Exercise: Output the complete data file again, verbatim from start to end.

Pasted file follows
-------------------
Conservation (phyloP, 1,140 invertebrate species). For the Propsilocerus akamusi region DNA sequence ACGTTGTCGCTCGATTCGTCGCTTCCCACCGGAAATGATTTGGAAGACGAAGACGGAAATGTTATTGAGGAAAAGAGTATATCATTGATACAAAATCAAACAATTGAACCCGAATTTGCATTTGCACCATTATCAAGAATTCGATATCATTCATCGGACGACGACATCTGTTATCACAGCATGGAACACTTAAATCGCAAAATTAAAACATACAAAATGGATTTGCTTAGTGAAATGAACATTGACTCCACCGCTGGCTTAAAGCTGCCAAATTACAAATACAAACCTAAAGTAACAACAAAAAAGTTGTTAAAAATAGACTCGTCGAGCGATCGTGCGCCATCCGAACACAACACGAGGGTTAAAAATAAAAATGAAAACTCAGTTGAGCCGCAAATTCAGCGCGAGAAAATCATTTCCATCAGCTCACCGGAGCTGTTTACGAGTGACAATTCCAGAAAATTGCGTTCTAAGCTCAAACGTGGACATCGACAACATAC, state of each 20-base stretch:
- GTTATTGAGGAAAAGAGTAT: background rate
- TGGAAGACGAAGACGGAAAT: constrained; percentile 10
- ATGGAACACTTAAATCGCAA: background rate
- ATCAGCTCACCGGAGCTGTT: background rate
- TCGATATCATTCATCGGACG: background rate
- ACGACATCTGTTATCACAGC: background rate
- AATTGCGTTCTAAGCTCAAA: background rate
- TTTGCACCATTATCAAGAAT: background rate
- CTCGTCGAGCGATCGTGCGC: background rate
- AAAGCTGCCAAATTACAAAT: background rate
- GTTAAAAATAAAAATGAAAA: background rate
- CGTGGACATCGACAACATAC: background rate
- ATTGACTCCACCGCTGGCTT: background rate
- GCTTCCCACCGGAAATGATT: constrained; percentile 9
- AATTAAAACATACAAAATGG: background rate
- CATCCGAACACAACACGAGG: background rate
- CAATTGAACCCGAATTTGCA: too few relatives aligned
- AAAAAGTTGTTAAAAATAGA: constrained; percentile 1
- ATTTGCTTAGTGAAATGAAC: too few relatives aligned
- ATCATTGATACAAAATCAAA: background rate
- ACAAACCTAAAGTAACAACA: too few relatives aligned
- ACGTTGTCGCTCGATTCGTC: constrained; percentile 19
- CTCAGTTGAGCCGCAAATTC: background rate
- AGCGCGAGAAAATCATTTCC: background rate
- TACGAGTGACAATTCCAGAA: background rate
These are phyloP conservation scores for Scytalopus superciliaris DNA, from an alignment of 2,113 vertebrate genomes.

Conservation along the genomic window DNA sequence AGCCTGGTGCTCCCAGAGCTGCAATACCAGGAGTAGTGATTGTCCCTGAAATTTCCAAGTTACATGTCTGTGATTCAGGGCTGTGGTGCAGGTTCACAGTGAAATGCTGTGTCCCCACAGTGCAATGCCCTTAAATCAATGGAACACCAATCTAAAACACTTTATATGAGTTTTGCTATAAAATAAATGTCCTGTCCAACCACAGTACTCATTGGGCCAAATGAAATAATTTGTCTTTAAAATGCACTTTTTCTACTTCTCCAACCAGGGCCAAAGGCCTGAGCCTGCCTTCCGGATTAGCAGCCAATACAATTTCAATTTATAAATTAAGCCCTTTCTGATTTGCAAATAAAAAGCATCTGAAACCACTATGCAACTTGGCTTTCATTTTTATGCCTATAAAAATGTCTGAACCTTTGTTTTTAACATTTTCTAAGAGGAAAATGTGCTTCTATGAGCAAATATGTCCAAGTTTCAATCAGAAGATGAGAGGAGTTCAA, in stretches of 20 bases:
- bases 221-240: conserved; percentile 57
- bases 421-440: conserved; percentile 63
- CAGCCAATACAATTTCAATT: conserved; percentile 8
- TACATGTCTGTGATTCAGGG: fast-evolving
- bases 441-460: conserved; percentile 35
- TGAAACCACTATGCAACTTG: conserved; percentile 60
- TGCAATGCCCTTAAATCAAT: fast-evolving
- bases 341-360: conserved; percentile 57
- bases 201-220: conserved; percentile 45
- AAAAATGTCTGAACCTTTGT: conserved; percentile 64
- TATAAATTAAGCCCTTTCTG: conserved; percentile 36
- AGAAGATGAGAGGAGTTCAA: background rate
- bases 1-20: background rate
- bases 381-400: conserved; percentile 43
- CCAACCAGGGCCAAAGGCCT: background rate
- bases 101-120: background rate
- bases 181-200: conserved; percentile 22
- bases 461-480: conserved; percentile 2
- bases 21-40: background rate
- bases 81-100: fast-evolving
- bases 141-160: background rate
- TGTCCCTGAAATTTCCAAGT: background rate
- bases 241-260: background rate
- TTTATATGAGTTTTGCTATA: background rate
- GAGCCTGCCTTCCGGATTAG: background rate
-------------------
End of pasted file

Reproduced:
Conservation (phyloP, 1,140 invertebrate species). For the Propsilocerus akamusi region DNA sequence ACGTTGTCGCTCGATTCGTCGCTTCCCACCGGAAATGATTTGGAAGACGAAGACGGAAATGTTATTGAGGAAAAGAGTATATCATTGATACAAAATCAAACAATTGAACCCGAATTTGCATTTGCACCATTATCAAGAATTCGATATCATTCATCGGACGACGACATCTGTTATCACAGCATGGAACACTTAAATCGCAAAATTAAAACATACAAAATGGATTTGCTTAGTGAAATGAACATTGACTCCACCGCTGGCTTAAAGCTGCCAAATTACAAATACAAACCTAAAGTAACAACAAAAAAGTTGTTAAAAATAGACTCGTCGAGCGATCGTGCGCCATCCGAACACAACACGAGGGTTAAAAATAAAAATGAAAACTCAGTTGAGCCGCAAATTCAGCGCGAGAAAATCATTTCCATCAGCTCACCGGAGCTGTTTACGAGTGACAATTCCAGAAAATTGCGTTCTAAGCTCAAACGTGGACATCGACAACATAC, state of each 20-base stretch:
- GTTATTGAGGAAAAGAGTAT: background rate
- TGGAAGACGAAGACGGAAAT: constrained; percentile 10
- ATGGAACACTTAAATCGCAA: background rate
- ATCAGCTCACCGGAGCTGTT: background rate
- TCGATATCATTCATCGGACG: background rate
- ACGACATCTGTTATCACAGC: background rate
- AATTGCGTTCTAAGCTCAAA: background rate
- TTTGCACCATTATCAAGAAT: background rate
- CTCGTCGAGCGATCGTGCGC: background rate
- AAAGCTGCCAAATTACAAAT: background rate
- GTTAAAAATAAAAATGAAAA: background rate
- CGTGGACATCGACAACATAC: background rate
- ATTGACTCCACCGCTGGCTT: background rate
- GCTTCCCACCGGAAATGATT: constrained; percentile 9
- AATTAAAACATACAAAATGG: background rate
- CATCCGAACACAACACGAGG: background rate
- CAATTGAACCCGAATTTGCA: too few relatives aligned
- AAAAAGTTGTTAAAAATAGA: constrained; percentile 1
- ATTTGCTTAGTGAAATGAAC: too few relatives aligned
- ATCATTGATACAAAATCAAA: background rate
- ACAAACCTAAAGTAACAACA: too few relatives aligned
- ACGTTGTCGCTCGATTCGTC: constrained; percentile 19
- CTCAGTTGAGCCGCAAATTC: background rate
- AGCGCGAGAAAATCATTTCC: background rate
- TACGAGTGACAATTCCAGAA: background rate
These are phyloP conservation scores for Scytalopus superciliaris DNA, from an alignment of 2,113 vertebrate genomes.

Conservation along the genomic window DNA sequence AGCCTGGTGCTCCCAGAGCTGCAATACCAGGAGTAGTGATTGTCCCTGAAATTTCCAAGTTACATGTCTGTGATTCAGGGCTGTGGTGCAGGTTCACAGTGAAATGCTGTGTCCCCACAGTGCAATGCCCTTAAATCAATGGAACACCAATCTAAAACACTTTATATGAGTTTTGCTATAAAATAAATGTCCTGTCCAACCACAGTACTCATTGGGCCAAATGAAATAATTTGTCTTTAAAATGCACTTTTTCTACTTCTCCAACCAGGGCCAAAGGCCTGAGCCTGCCTTCCGGATTAGCAGCCAATACAATTTCAATTTATAAATTAAGCCCTTTCTGATTTGCAAATAAAAAGCATCTGAAACCACTATGCAACTTGGCTTTCATTTTTATGCCTATAAAAATGTCTGAACCTTTGTTTTTAACATTTTCTAAGAGGAAAATGTGCTTCTATGAGCAAATATGTCCAAGTTTCAATCAGAAGATGAGAGGAGTTCAA, in stretches of 20 bases:
- bases 221-240: conserved; percentile 57
- bases 421-440: conserved; percentile 63
- CAGCCAATACAATTTCAATT: conserved; percentile 8
- TACATGTCTGTGATTCAGGG: fast-evolving
- bases 441-460: conserved; percentile 35
- TGAAACCACTATGCAACTTG: conserved; percentile 60
- TGCAATGCCCTTAAATCAAT: fast-evolving
- bases 341-360: conserved; percentile 57
- bases 201-220: conserved; percentile 45
- AAAAATGTCTGAACCTTTGT: conserved; percentile 64
- TATAAATTAAGCCCTTTCTG: conserved; percentile 36
- AGAAGATGAGAGGAGTTCAA: background rate
- bases 1-20: background rate
- bases 381-400: conserved; percentile 43
- CCAACCAGGGCCAAAGGCCT: background rate
- bases 101-120: background rate
- bases 181-200: conserved; percentile 22
- bases 461-480: conserved; percentile 2
- bases 21-40: background rate
- bases 81-100: fast-evolving
- bases 141-160: background rate
- TGTCCCTGAAATTTCCAAGT: background rate
- bases 241-260: background rate
- TTTATATGAGTTTTGCTATA: background rate
- GAGCCTGCCTTCCGGATTAG: background rate